NEWS
By Peter Hermann and Joel Obermayer and Peter Hermann and Joel Obermayer,Sun Staff Writers | November 17, 1994
An East Baltimore man was charged this morning with decapitating a fortune teller who was the matriarch of a powerful Gypsy family in Baltimore and whose advice he had sought in the past.Douglas Thomas Clark, 28, of the 2200 block of E. Lombard St., was charged with first-degree murder in connection with yesterday's slaying of Deborah Stevens, which jolted a clan that traces its Baltimore heritage to the turn of the century.Officer Robert W. Weinhold Jr., a police spokesman, said investigators had not recovered a weapon and knew of no motive.
NEWS
By Peter Hermann and Joel Obermayer and Peter Hermann and Joel Obermayer,Sun Staff Writers | November 17, 1994
The matriarch of a powerful Gypsy family was found decapitated in her East Baltimore home yesterday morning, jolting a clan that traces its Baltimore heritage to the turn of the century.Deborah Stevens, 62, who had worked as a palm reader and fortune teller out of her Pulaski Highway house for three decades, was a revered and respected member of what once was the most powerful Gypsy band in the nation.Known to give refuge to caravans of Gypsies who follow carnivals up and down the East Coast, Ms. Stevens was related to King Dick Stevens, a national Gypsy leader who operated a Cherry Hill coppersmith shop from the 1920s until his death in 1959.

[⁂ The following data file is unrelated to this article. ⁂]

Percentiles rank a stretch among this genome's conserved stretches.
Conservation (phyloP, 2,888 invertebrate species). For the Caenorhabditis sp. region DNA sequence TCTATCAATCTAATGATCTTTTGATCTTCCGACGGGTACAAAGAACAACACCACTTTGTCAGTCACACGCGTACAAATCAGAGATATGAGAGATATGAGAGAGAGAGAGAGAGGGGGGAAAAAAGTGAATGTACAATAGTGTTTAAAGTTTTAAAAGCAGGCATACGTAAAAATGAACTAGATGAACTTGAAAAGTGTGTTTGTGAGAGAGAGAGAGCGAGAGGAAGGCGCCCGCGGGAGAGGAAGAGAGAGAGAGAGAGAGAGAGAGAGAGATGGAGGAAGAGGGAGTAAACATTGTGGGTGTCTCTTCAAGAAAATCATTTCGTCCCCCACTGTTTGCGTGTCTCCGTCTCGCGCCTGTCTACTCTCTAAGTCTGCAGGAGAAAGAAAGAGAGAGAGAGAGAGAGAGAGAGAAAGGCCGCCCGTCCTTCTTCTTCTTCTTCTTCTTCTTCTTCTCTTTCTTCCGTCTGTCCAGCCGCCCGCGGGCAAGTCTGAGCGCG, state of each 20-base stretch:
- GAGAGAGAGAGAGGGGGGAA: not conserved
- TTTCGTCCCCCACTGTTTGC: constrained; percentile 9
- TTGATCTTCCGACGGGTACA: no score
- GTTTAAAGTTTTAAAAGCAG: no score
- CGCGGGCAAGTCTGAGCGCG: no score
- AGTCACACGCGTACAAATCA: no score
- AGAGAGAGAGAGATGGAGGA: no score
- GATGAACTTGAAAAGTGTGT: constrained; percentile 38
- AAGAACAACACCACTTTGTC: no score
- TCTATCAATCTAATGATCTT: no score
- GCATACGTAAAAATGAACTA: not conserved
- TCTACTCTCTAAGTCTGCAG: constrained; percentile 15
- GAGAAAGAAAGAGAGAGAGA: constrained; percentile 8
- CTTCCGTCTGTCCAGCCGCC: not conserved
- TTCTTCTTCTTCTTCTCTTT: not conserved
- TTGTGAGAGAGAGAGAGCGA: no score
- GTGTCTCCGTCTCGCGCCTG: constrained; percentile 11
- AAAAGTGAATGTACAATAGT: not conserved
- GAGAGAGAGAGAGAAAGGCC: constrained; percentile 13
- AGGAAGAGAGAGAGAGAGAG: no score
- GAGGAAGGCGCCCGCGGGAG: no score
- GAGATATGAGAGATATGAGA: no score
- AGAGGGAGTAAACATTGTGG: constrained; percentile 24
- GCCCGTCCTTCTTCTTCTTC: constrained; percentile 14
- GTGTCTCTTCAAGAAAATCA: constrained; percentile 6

NEWS
By Baltimore Sun staff | April 27, 2011
Schaefer's interment at Dulaney Valley Light showers swept the lawns at Dulaney Valley Memorial Gardens as the William Donald Schaefer funeral cortege arrived about 2:20 p.m. The National Weather Service had issued a tornado watch for the Baltimore region. Schaefer's hearse was preceded up the drive by The Fire Brigade Pipes & Drums of Greater Baltimore, playing bagpipe music and a slow drum cadence. The hearse was escorted by four police officers on motorcycles, followed by a dark, rider-less horse, which symbolizes a fallen leader.
ENTERTAINMENT
By Ellen Gamerman and Ellen Gamerman,Sun Staff | April 25, 2004
WASHINGTON -- When veteran newswoman Mary McGrory is buried this week, she will leave a legacy of words -- columns known for their searing insight, whimsical prose and unshakable convictions. McGrory, who died Wednesday at age 85, loved being wherever history was happening. At The Washington Star, she wrote Washington as theater. She won a Pulitzer Prize for commentary in 1974 for her coverage of Watergate. In 1981, she moved on to The Washington Post, where her syndicated columns were never timid in their liberal outlook or curiosity about the world.